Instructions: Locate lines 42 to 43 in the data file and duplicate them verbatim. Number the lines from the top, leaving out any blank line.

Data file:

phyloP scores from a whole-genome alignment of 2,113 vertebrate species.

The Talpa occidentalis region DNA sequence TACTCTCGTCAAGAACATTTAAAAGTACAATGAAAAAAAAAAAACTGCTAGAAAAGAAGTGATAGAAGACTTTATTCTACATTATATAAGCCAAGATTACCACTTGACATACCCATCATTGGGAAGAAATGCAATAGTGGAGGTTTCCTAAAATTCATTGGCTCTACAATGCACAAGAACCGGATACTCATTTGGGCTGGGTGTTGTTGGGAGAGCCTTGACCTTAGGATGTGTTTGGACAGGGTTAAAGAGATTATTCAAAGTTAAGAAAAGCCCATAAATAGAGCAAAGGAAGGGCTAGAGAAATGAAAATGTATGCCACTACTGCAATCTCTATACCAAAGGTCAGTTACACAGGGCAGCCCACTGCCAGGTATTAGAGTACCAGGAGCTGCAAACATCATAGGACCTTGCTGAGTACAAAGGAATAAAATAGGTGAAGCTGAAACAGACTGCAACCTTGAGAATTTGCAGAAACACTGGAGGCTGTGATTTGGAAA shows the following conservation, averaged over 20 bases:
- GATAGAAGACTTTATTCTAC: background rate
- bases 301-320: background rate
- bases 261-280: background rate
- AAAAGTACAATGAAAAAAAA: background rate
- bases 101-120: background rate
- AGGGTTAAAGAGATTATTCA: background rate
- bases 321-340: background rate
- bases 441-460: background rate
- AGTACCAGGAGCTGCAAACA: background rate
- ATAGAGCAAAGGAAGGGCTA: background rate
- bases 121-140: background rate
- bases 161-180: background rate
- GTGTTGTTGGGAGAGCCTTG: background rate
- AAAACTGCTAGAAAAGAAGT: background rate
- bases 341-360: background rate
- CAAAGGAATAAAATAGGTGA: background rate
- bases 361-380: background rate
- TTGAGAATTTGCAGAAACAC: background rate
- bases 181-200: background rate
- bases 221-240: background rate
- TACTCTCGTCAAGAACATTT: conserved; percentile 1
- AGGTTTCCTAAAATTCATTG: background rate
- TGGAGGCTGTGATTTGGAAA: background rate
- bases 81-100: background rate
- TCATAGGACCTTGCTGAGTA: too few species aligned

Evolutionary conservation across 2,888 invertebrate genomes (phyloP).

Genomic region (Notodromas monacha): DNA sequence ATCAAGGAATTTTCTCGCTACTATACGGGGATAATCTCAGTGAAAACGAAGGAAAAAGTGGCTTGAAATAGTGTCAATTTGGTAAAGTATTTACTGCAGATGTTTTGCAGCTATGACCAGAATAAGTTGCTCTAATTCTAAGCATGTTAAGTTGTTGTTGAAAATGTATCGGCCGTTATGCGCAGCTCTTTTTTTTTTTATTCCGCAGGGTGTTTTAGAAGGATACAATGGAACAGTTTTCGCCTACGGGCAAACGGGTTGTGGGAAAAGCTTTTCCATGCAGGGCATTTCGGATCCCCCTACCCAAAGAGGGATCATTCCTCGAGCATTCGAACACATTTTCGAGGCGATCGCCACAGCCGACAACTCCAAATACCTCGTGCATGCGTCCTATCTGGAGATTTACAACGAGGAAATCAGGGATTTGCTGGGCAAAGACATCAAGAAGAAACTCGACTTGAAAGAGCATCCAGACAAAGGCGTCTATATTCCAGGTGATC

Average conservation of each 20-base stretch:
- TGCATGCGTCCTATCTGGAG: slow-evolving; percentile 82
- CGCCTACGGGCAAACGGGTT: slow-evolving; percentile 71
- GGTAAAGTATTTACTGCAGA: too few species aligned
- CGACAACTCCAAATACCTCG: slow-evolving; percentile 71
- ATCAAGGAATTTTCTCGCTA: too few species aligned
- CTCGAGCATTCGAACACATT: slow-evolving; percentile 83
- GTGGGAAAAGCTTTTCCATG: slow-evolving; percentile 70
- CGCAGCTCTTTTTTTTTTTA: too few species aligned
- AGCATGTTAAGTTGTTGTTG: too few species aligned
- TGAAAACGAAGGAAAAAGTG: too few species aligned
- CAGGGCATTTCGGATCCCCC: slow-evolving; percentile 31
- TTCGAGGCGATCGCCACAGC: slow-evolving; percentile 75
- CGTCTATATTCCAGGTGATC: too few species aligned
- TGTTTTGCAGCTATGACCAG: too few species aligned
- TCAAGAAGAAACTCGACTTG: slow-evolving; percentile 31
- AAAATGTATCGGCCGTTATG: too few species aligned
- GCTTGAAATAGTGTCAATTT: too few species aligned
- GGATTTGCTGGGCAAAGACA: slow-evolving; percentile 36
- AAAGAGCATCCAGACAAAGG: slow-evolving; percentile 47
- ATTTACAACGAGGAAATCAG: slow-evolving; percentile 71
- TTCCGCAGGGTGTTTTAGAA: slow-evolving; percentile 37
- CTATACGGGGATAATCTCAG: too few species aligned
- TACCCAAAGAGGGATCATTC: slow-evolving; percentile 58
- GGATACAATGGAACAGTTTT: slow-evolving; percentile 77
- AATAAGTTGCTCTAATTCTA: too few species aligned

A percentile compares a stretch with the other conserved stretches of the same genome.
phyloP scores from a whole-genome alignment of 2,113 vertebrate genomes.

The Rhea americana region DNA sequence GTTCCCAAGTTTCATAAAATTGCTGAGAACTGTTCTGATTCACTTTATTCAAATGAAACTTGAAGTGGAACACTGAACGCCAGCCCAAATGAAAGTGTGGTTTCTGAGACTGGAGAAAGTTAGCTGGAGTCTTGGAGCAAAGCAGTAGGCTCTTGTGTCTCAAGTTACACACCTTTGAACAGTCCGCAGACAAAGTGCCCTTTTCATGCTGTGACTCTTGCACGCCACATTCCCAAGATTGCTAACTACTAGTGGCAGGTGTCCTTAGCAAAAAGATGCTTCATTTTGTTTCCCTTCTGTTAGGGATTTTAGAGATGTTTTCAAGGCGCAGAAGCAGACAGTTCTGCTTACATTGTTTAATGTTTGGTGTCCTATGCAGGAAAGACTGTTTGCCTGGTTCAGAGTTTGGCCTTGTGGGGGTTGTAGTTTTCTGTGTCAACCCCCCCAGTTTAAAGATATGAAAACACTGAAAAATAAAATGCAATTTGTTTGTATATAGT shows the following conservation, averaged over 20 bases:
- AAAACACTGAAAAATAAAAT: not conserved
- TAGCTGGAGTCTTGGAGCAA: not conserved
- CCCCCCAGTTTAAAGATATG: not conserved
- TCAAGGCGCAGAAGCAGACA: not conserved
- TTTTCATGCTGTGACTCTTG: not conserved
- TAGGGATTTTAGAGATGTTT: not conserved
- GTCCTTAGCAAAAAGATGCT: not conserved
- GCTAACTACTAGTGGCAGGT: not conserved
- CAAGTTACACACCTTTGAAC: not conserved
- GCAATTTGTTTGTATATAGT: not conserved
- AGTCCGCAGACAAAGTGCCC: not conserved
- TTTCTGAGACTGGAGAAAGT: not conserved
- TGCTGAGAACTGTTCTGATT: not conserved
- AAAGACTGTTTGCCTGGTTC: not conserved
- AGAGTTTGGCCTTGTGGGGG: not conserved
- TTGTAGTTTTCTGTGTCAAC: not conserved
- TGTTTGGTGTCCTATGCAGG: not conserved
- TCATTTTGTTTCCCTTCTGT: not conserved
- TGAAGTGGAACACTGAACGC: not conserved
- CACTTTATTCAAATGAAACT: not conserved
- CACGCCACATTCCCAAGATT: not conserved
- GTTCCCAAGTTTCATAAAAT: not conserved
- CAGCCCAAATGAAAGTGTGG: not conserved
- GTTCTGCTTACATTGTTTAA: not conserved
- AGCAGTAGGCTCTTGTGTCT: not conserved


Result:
- TTCGAGGCGATCGCCACAGC: slow-evolving; percentile 75
- CGTCTATATTCCAGGTGATC: too few species aligned